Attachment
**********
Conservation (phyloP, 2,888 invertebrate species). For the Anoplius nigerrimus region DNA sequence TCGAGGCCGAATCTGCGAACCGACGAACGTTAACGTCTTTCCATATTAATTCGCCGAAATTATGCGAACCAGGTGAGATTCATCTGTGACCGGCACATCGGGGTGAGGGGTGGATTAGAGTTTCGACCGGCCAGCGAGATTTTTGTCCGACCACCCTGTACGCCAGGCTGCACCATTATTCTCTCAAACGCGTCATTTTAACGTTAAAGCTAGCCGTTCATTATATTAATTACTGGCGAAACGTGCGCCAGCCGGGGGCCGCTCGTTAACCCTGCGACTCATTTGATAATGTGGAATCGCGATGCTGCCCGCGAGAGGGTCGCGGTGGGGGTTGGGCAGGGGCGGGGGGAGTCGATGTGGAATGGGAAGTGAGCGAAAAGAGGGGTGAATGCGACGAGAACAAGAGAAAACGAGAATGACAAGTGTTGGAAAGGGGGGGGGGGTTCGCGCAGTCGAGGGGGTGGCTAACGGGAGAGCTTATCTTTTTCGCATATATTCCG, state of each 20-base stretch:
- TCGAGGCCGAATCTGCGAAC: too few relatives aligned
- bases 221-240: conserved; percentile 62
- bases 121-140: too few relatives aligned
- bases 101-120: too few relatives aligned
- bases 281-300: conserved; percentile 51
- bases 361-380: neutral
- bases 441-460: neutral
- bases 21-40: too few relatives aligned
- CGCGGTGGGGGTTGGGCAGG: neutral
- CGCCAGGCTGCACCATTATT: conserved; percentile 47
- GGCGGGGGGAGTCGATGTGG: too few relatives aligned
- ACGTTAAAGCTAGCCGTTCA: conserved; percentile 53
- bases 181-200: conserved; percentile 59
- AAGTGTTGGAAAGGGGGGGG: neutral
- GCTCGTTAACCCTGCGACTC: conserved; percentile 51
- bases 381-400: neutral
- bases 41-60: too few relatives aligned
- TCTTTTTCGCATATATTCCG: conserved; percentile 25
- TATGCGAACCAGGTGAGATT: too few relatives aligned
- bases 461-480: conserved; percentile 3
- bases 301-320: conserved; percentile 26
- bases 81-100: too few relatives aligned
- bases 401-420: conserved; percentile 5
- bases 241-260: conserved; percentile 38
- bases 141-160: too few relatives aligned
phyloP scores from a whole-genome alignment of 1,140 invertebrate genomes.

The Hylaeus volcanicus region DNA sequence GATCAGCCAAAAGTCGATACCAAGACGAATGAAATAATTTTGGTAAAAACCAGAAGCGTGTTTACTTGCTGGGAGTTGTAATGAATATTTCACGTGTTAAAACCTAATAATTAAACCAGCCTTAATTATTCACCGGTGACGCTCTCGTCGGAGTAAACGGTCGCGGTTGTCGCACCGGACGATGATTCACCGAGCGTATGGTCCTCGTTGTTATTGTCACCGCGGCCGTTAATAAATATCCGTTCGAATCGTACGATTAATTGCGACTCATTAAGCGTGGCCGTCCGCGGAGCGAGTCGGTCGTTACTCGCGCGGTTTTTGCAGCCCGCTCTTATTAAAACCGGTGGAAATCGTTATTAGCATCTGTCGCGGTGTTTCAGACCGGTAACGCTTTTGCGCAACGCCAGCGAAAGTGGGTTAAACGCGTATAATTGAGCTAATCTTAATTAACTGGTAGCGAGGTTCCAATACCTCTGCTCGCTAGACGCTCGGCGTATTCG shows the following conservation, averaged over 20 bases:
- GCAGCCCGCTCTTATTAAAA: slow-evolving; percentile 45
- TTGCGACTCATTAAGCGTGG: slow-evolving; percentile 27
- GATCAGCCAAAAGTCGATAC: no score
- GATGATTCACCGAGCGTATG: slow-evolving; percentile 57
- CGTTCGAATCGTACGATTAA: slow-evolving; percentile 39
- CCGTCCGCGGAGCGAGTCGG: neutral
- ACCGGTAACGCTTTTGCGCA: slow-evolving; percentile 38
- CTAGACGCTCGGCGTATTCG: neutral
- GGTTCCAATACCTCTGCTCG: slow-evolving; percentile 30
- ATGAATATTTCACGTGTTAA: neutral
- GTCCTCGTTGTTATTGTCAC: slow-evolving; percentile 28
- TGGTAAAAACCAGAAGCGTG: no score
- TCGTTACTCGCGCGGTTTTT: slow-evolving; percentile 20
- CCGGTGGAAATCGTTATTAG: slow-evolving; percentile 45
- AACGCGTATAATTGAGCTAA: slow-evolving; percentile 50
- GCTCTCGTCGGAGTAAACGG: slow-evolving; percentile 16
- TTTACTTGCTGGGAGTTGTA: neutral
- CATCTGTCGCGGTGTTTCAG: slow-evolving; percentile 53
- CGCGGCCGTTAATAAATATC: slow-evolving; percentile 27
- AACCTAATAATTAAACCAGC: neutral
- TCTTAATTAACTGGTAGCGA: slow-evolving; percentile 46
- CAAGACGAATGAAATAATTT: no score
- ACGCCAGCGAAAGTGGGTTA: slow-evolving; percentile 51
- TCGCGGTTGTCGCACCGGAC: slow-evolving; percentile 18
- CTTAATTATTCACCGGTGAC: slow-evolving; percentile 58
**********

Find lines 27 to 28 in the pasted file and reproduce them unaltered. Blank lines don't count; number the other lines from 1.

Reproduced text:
phyloP scores from a whole-genome alignment of 1,140 invertebrate genomes.

The Hylaeus volcanicus region DNA sequence GATCAGCCAAAAGTCGATACCAAGACGAATGAAATAATTTTGGTAAAAACCAGAAGCGTGTTTACTTGCTGGGAGTTGTAATGAATATTTCACGTGTTAAAACCTAATAATTAAACCAGCCTTAATTATTCACCGGTGACGCTCTCGTCGGAGTAAACGGTCGCGGTTGTCGCACCGGACGATGATTCACCGAGCGTATGGTCCTCGTTGTTATTGTCACCGCGGCCGTTAATAAATATCCGTTCGAATCGTACGATTAATTGCGACTCATTAAGCGTGGCCGTCCGCGGAGCGAGTCGGTCGTTACTCGCGCGGTTTTTGCAGCCCGCTCTTATTAAAACCGGTGGAAATCGTTATTAGCATCTGTCGCGGTGTTTCAGACCGGTAACGCTTTTGCGCAACGCCAGCGAAAGTGGGTTAAACGCGTATAATTGAGCTAATCTTAATTAACTGGTAGCGAGGTTCCAATACCTCTGCTCGCTAGACGCTCGGCGTATTCG shows the following conservation, averaged over 20 bases: